Furthermore, the exemplary embodiment utilizes a separate framework underneath the skateboard deck. This lends increased rigidity and robustness to the skateboard, especially for “off-road” use. It is to be understood that, alternatively, the skateboard deck itself could function as both deck and framework for the skateboard, with trucks directly attached to the board such as shown in U.S. patents Schlicht U.S. Pat. No. 4,073,356, Karrington U.S. Pat. No. 5,927,420 or Endo et al. U.S. Pat. No. 5,487,441. Still further, the deck of the exemplary embodiment is actually split into fore and aft separated sections. Alternatively, it could be a unitary deck.
B. General Structure
By referring to
As can be seen in
Deck 13 can be made of any number of materials including wood, plastic, composite material, metal, or the like. Preferably, at least part of the top of deck 13 is covered with a non-slip surface or has a surface texture. Rails 14 and 16 can be solid or tubular metal (e.g. 1″ square steel tube). The deck mounts can be made of metal or other materials including elastomeric or resilient materials such as rubber or polyurethane.
The skateboard trucks 22 and 32 are similar to those shown in the previously referenced Schlicht, Karrington, or Endo et al. patents. They are connected to frame rails 14 and 16 by screws, welding or other connections or connecting methods. An axle 20 or 30 is journaled in a manner that allows it to pivot in a plane orthogonal to longitudinal axis 18 of skateboard 10, in a plane parallel to the plane of deck 13, and in a variety of planes therebetween. This is standard skateboard truck functioning.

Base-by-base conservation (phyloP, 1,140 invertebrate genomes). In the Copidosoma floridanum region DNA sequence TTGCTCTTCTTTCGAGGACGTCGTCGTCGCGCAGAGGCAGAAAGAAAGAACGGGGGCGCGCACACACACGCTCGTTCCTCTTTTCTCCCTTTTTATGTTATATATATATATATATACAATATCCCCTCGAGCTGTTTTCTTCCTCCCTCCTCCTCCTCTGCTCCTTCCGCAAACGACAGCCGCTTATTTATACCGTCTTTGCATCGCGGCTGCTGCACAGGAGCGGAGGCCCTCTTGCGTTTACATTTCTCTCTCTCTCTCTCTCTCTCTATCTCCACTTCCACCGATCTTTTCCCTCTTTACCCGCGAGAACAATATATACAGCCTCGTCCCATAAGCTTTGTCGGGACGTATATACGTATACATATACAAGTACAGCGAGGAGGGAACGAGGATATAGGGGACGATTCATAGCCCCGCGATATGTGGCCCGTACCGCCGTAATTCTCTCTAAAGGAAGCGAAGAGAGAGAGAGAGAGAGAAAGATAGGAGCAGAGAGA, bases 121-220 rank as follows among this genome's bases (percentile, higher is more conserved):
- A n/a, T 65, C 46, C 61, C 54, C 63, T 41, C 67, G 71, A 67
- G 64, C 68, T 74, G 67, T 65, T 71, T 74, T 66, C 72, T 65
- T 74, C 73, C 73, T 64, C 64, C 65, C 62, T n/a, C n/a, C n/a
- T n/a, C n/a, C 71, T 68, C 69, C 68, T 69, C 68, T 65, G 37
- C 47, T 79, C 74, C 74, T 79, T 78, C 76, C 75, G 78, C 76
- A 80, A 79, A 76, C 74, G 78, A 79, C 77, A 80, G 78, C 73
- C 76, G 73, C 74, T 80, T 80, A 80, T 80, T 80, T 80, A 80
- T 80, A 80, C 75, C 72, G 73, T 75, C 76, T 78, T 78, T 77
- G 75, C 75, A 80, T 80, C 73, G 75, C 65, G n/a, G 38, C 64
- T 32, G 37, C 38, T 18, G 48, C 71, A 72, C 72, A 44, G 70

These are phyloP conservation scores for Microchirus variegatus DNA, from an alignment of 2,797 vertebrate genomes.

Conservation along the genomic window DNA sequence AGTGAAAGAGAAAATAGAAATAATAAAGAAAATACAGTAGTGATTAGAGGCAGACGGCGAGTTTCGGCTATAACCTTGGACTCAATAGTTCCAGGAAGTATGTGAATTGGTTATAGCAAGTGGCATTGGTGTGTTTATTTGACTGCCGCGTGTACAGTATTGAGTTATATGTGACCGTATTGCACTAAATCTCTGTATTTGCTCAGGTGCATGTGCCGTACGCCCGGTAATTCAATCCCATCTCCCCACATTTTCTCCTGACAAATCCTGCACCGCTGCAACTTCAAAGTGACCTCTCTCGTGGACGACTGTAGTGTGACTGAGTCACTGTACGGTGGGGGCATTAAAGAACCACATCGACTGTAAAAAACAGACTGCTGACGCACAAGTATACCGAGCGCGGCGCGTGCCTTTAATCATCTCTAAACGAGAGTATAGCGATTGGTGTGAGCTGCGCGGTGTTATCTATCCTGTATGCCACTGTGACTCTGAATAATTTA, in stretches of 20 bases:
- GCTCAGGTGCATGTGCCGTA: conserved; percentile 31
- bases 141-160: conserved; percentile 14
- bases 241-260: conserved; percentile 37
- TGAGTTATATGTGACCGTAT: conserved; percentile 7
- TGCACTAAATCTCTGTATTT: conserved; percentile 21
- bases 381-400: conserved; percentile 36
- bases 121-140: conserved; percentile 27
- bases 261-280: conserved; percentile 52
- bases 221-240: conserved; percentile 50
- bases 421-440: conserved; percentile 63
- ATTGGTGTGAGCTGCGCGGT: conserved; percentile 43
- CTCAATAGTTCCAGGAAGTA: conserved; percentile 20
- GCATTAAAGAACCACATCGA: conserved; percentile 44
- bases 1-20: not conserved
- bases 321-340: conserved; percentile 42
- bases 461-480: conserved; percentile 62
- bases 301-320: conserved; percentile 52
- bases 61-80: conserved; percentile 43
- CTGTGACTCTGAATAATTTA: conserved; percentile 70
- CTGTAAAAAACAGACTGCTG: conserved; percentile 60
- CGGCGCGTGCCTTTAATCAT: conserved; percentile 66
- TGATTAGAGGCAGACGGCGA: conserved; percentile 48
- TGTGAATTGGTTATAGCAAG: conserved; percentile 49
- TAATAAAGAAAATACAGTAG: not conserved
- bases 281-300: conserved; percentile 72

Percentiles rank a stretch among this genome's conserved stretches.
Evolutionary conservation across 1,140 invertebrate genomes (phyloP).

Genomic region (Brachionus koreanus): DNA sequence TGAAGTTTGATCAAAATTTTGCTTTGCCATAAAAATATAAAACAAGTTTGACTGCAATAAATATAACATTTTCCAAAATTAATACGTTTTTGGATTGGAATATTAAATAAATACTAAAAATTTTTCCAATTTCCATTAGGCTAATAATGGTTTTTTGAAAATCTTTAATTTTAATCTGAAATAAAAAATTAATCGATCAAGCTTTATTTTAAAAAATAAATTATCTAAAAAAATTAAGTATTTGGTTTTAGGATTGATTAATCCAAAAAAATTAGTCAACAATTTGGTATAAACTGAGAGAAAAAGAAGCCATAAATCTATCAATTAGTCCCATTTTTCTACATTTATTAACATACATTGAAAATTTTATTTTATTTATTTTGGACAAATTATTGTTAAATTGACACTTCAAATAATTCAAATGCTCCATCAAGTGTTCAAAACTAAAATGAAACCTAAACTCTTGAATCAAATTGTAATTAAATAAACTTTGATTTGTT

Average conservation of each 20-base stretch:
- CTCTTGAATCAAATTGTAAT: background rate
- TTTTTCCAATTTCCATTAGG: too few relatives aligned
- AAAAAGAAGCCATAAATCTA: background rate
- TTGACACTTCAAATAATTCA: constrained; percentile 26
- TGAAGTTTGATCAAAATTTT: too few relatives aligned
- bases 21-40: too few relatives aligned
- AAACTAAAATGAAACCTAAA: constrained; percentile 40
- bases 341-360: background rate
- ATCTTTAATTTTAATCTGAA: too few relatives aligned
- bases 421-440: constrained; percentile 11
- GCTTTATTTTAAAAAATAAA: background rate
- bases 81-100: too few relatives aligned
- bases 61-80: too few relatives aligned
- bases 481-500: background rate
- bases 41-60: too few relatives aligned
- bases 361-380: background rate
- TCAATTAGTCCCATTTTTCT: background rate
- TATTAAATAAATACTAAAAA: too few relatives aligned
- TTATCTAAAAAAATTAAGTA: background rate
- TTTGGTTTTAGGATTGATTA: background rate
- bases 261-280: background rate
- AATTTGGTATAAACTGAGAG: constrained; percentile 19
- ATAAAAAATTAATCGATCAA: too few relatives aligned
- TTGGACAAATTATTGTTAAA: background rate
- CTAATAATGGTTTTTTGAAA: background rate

In this exemplary embodiment, wheels 26 and 36 are oversized and pneumatic to better absorb shock and function in off-road terrain such as dirt, grass, gravel, etc., as opposed to hard surfaced roads or sidewalks.
Therefore, the above-described structure functions basically as a conventional skateboard. The user can adjust his or her center of gravity and position to tilt deck 13 while the skateboard trucks support the users weight on the ground. Steering and control of direction of the skateboard is therefore like conventional skateboards and similar to the movements needed to control direction of a snowboard.
Components allowing self-propulsion of skateboard 10 include a fifth or drive wheel 72, pneumatic and of larger diameter than wheels 24 or 34, and mounted on a hub which is rotatably mounted to an axle 74 that is traverse to longitudinal axis 18 of skateboard 10. Axle 74 is fixed in the distal end of a swing arm 60. The proximal end of swing arm 60 is rotatable around axis 64 (see